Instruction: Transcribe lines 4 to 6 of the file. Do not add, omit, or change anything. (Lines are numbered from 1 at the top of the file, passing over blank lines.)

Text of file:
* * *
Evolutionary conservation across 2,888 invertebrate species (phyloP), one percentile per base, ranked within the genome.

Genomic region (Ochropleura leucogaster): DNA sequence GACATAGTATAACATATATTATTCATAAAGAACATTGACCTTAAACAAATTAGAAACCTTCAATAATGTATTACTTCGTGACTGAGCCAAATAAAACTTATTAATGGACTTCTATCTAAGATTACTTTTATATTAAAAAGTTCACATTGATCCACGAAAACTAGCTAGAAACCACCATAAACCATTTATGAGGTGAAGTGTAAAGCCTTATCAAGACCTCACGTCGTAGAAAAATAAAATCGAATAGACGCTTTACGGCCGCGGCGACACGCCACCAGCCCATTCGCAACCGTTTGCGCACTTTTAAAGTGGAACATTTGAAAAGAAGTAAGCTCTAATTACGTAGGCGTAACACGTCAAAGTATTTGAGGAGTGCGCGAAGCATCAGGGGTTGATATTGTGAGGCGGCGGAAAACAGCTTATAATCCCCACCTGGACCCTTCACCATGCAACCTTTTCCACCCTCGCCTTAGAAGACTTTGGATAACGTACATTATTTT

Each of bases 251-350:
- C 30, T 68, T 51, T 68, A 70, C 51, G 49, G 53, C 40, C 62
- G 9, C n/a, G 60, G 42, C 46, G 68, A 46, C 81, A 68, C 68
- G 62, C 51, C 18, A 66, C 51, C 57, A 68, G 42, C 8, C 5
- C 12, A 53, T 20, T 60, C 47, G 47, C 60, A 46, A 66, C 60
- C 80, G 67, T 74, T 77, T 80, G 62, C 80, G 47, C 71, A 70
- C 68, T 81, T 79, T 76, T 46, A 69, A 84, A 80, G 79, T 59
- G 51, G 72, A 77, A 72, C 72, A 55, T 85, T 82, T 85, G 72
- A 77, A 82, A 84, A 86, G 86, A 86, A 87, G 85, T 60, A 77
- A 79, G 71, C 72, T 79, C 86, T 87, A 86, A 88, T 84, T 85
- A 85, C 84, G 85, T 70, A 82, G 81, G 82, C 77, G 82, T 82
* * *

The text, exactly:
- C 30, T 68, T 51, T 68, A 70, C 51, G 49, G 53, C 40, C 62
- G 9, C n/a, G 60, G 42, C 46, G 68, A 46, C 81, A 68, C 68
- G 62, C 51, C 18, A 66, C 51, C 57, A 68, G 42, C 8, C 5